5 WordPress Contribution Tips Learned from Scribu

If you have used WordPress for at least a few months, you have probably used a plugin by scribu or at least heard a discussion over one of the tools or plugins he is involved with.

Recently Cristi (scribu) announced his “retirement” from the WordPress industry and he’s currently involved in just a few projects, mostly WP-CLI (which involves mostly some custom PHP, server-related tasks and playing with cool stuff such as Travis, Composer, Behat).

However, I’ve been monitoring his work on the WordPress Core and his plugins over the Trac/support forums/GitHub and I am happy to outline my top 5 tips that I learned from his contributing activities.

  1. All contributors are welcome. Not only direct patches, but any sort of contributions. You can see Scribu asking for all communication going through social networks/IRC/whatever to be published as GitHub issues or tickets. Also, pull requests are being paid attention to in the best possible manner.
  2. Improve the patches too. Not too many developers are active on GitHub and working with contributors, but even most of them are either negligent to any attempts of contributions (or too busy to take care of them) or just accepting them “as is”. Scribu might look like a pain in the ass for not getting your patches all the time, but it’s just a way to only get quality code in.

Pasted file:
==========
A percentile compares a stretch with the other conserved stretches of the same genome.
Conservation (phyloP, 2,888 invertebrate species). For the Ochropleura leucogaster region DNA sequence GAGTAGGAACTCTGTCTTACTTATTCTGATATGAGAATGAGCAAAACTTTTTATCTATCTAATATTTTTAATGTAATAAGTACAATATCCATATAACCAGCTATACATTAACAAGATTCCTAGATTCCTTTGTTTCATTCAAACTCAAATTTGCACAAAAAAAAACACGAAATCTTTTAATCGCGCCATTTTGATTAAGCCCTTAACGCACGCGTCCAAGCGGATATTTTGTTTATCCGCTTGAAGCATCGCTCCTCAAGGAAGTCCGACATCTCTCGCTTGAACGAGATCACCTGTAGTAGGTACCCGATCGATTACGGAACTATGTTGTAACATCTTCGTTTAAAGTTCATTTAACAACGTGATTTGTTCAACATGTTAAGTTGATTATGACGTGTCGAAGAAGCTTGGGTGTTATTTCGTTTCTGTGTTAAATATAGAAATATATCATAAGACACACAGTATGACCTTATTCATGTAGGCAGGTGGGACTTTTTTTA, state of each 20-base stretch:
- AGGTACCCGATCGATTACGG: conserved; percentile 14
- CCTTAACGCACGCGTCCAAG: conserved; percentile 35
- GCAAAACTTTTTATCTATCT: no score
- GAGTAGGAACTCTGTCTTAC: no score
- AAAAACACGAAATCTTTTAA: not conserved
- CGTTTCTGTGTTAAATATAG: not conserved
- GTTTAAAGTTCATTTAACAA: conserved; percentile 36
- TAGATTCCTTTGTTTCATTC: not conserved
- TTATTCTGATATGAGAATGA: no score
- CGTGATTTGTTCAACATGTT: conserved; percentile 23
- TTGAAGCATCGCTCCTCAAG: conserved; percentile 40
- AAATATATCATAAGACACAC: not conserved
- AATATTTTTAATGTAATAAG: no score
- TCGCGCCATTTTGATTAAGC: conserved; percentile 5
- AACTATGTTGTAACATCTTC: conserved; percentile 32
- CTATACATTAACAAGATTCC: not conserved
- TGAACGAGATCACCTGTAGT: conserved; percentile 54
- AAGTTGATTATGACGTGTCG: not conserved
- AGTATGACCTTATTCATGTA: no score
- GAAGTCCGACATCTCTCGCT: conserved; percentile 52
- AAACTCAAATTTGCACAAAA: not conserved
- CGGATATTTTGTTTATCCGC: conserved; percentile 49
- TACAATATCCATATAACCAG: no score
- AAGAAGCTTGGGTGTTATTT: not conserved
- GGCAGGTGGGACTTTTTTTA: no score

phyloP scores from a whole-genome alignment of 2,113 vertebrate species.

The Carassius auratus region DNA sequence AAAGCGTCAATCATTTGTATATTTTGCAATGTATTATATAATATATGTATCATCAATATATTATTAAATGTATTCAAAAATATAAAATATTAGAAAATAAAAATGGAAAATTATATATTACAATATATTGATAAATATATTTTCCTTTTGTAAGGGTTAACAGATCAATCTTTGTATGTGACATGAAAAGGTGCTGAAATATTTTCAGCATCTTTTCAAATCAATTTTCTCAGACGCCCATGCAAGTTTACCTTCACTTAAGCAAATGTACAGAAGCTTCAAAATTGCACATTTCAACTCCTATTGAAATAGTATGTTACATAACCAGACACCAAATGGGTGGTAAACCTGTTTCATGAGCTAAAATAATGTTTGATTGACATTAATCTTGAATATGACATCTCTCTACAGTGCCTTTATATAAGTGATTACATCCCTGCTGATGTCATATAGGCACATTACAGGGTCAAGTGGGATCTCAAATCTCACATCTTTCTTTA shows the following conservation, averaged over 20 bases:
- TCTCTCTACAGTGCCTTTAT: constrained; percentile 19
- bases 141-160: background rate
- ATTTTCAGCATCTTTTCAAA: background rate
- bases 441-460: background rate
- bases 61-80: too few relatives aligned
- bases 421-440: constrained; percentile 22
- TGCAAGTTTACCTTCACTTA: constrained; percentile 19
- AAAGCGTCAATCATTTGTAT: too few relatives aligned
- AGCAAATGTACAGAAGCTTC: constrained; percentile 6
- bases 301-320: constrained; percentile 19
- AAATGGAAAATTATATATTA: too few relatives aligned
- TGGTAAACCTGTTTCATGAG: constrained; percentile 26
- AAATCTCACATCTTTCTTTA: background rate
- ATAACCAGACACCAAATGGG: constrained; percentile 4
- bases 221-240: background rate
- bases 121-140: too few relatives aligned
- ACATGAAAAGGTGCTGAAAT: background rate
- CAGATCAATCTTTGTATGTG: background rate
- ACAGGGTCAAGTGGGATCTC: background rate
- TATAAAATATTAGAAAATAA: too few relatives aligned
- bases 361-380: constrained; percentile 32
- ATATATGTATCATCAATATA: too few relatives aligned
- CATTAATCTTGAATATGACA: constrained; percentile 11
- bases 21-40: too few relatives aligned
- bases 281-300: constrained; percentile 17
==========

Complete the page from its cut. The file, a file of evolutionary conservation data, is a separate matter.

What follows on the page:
3. Test everything. Running a Continuous Integration platform and using PHPUnit/Behat or other tools/libraries (Selenium, Mink, Grunt) is the best way to test the overall product after a new patch proposal gets in. When a product gets larger and maintained for a longer time, new updates could affect all sort of functionality, one way or the other, especially serious refactoring attempts targeting the product quality and scalability. Requiring tests for new functionality could only improve the product and test it again when new related code is being submitted.
  4. Always look at the big picture. Some great features don’t get in a product and it’s a fact. Whether being a feature that’s not popular, or affecting another feature, or just slowing some feature down, there is probably a reason to leave it as is for now (while keeping the ticket/issue in mind for future discussions). It’s often for the best.
  5. Say “Thanks”. I’ve been unfortunate to spend hours and sending hundreds of lines of code to improve products and getting zero feedback or no appreciation at all. Scribu is always greeting new committers and is helping to build a community around a product.  I am always happy when I get patches from other developers – they do it for free and all they look forward to is improving a product that they would like to use again – and make it better. Be grateful for that.

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